San Francisco-based interior designer Palmer Weiss achieves the aesthetic impossible: pleasing the style-conscious parents of young children.
The creations of San Francisco-based interior designer Palmer Weiss, who expertly applies a neo-traditional aesthetic and reverence for antiques to luxurious yet livable family spaces, are in high demand. That’s because most of her clients are just like her: financial-VC types who are mid-aged marrieds with young children.
Following art and architecture studies at Brown University, Weiss dove into business school at Northwestern University’s Kellogg School of Management. “Before design, I had, like, 14 other careers: investment banker, Internet consultant, retail merchandiser,” laughs Weiss as she ticks them off. Voraciously curious and delightfully opinionated, the Charleston, S.C.-reared Weiss had an early introduction to her current field as the daughter of acclaimed interiors expert Kathleen Rivers. “My training is more an osmosis from my mom,” she admits. “I’m not one of those designers who’s been rearranging her room since age 6. But I can easily identify an Oushak rug.” In 2002, Weiss finally acknowledged how much she loathed her final business-sector job and took the terrifying leap to establish her own firm.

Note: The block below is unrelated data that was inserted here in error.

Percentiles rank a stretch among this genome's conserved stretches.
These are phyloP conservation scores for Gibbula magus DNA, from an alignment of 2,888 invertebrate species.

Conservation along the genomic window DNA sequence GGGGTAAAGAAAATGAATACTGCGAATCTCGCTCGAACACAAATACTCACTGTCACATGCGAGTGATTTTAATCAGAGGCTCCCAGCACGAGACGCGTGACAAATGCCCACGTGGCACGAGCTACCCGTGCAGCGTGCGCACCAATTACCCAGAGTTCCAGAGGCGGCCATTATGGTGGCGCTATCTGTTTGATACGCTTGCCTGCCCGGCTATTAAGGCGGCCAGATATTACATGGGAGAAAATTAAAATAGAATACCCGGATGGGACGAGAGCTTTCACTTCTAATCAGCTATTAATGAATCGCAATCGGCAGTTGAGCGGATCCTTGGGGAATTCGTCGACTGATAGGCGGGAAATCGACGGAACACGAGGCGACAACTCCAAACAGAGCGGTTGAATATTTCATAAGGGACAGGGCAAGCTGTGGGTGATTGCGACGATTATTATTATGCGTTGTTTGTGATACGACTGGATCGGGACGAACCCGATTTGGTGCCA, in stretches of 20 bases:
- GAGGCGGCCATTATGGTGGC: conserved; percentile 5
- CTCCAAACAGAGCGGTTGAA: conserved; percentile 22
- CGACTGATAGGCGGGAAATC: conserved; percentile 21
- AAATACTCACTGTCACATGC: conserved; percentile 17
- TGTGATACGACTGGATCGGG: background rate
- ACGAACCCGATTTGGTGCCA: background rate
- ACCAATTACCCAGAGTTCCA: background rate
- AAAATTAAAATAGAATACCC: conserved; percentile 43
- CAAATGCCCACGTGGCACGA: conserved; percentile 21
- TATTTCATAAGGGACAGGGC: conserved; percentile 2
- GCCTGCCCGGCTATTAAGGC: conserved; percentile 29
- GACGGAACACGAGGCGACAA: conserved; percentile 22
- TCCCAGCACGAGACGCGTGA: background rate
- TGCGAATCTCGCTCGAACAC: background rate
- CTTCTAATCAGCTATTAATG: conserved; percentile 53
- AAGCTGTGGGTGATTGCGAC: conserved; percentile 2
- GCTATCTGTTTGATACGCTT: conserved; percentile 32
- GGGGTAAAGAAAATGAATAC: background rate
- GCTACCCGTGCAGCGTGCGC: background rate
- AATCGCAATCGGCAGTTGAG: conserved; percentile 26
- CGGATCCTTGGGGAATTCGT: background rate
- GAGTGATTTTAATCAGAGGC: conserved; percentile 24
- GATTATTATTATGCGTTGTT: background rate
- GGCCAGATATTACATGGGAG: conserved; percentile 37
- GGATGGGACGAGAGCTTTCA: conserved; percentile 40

For this Presidio Heights project, homeowners Kirsten Green, founder of the firm Forerunner Ventures, and her husband, Virtú Investments co-founder Michael, were thrilled that Weiss understood the need for the space to cater to both adult soirées and pin-the-tail-on-the-donkey parties for their two young children. The initial focus was a major build-out: brightening the dark, dingy dining room and transforming the cramped kitchen into the oft-requested great room. The rest was a fairly blank canvas, and while Weiss leans toward color, her clients favored a palette of muted gray tones. Still, pops of saturated hues sneak in via accents, including floral Art Nouveau-indebted wallpaper in the office and a lively lemon-yellow settee in the master bedroom. “My sort-of-cliché tag-line is ‘livable luxury,’ ” she explains of her guiding impulse toward balancing beauty with utility. “I want my clients’ homes to be beautiful, of course. But these homes are also for their families. And they don’t want to worry about spilling juice on a $10,000 ottoman.”
Written by CATHERINE BIGELOW.
Photography by MATTHEW MILLMAN.